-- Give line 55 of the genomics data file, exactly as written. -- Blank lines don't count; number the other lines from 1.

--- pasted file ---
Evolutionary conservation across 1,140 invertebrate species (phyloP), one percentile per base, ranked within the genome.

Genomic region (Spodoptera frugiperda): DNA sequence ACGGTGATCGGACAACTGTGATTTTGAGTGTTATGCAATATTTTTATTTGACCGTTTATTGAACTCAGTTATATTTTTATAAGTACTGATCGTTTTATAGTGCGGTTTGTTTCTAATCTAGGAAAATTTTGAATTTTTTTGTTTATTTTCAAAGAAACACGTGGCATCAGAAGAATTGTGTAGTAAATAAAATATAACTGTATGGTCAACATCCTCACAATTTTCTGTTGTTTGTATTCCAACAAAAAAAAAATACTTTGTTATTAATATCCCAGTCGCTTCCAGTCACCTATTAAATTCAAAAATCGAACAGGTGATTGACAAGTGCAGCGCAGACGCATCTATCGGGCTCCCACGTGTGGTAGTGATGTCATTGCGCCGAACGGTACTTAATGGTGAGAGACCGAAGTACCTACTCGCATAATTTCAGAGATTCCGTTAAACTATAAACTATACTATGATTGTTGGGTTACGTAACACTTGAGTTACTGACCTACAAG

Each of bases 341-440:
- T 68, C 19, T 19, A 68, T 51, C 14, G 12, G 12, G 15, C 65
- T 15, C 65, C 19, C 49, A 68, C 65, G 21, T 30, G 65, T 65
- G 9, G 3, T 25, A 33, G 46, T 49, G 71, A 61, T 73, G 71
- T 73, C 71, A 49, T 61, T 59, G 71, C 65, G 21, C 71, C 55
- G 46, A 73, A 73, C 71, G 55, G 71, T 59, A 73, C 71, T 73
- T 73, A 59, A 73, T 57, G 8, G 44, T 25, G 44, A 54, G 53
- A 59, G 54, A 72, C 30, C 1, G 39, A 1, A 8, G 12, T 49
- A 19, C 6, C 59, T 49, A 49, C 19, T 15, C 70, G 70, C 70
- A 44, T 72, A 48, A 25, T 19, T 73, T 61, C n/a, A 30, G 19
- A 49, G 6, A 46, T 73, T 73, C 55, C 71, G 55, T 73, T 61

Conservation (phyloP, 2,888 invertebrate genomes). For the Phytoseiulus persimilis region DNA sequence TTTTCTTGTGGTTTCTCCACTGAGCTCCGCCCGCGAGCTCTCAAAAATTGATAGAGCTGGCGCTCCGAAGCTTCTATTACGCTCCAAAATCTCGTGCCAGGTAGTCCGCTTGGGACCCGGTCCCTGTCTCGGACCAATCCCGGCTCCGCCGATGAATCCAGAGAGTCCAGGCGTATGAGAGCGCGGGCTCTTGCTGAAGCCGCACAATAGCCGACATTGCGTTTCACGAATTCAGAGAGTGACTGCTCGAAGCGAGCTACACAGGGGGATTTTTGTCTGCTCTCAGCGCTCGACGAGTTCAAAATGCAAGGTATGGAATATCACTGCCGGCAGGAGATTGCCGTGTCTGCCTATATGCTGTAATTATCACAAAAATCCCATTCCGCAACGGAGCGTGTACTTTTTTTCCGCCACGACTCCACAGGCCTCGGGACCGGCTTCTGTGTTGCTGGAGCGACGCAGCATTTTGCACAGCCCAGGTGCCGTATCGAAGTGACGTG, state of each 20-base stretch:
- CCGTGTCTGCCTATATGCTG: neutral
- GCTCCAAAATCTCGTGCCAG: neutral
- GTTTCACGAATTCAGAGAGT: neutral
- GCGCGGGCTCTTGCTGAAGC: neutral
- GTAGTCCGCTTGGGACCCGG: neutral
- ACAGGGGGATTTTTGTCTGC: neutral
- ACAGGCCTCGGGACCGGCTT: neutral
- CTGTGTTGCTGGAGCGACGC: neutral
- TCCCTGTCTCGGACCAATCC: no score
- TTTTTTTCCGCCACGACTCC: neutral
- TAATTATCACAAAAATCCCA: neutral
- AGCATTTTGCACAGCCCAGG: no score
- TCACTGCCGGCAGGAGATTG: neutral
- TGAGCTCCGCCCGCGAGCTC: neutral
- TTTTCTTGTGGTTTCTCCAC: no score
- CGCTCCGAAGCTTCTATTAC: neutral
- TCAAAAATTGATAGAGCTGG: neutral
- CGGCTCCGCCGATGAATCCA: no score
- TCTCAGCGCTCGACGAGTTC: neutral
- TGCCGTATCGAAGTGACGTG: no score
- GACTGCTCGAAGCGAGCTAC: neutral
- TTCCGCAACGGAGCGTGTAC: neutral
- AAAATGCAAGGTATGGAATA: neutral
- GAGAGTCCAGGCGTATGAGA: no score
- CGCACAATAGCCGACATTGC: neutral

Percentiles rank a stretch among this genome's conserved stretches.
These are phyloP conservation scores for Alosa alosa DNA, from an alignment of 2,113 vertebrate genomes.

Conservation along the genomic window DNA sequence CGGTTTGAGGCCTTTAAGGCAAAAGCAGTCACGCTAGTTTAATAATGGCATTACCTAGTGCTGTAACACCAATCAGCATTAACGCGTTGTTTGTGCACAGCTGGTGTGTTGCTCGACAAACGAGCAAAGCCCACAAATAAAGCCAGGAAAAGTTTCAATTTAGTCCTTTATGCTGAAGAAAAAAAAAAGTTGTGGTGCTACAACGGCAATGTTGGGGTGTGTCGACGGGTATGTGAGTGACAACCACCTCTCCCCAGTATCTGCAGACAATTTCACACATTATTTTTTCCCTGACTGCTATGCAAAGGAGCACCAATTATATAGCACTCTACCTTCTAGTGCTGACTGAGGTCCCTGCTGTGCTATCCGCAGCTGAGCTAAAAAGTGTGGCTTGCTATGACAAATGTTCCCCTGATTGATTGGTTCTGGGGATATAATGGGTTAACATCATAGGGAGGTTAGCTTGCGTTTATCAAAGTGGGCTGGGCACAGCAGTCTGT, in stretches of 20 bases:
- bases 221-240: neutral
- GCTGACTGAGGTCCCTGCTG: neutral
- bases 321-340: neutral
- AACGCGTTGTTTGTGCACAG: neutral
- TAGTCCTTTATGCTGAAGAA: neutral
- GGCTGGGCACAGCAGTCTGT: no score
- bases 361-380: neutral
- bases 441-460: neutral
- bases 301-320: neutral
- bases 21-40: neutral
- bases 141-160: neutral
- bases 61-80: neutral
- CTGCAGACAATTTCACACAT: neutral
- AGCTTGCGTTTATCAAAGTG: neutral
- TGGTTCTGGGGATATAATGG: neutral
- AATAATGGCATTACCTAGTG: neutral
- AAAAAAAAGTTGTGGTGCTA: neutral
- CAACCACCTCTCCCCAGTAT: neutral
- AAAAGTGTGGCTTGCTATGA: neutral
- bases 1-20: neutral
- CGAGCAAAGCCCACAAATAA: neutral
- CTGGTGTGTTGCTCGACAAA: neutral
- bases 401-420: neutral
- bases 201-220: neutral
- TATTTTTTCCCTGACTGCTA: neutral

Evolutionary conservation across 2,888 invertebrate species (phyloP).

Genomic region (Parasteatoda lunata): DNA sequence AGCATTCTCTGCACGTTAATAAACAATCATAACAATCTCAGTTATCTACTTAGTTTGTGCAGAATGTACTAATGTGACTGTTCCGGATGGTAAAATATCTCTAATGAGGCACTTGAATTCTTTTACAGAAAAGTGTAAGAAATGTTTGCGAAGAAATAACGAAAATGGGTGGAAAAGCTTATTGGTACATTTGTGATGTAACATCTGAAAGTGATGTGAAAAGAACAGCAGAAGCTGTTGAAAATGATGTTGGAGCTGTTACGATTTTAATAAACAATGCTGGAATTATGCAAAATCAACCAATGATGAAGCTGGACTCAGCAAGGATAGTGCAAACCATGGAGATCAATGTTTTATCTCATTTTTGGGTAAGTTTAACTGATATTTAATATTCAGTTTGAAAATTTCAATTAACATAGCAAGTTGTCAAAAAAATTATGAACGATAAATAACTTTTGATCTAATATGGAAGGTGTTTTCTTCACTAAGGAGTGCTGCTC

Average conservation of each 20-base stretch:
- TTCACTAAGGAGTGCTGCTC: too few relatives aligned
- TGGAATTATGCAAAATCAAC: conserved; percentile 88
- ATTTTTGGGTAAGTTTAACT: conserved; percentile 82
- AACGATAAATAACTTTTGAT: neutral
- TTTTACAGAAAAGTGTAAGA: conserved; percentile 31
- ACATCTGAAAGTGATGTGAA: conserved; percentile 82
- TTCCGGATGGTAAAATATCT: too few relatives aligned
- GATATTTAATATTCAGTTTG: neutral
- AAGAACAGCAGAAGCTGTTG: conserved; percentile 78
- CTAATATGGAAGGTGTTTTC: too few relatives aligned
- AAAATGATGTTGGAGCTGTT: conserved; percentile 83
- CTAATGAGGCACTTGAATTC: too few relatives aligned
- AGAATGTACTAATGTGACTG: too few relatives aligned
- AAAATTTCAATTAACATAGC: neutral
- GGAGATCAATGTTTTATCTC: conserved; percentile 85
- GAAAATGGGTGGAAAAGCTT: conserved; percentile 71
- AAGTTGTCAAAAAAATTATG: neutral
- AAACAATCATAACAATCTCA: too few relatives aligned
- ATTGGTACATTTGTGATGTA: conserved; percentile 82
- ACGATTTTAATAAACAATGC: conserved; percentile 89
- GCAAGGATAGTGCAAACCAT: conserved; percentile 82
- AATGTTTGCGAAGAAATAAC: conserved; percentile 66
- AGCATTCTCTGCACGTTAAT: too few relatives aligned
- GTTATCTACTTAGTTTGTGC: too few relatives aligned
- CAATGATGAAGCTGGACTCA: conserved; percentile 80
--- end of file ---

- CTGCAGACAATTTCACACAT: neutral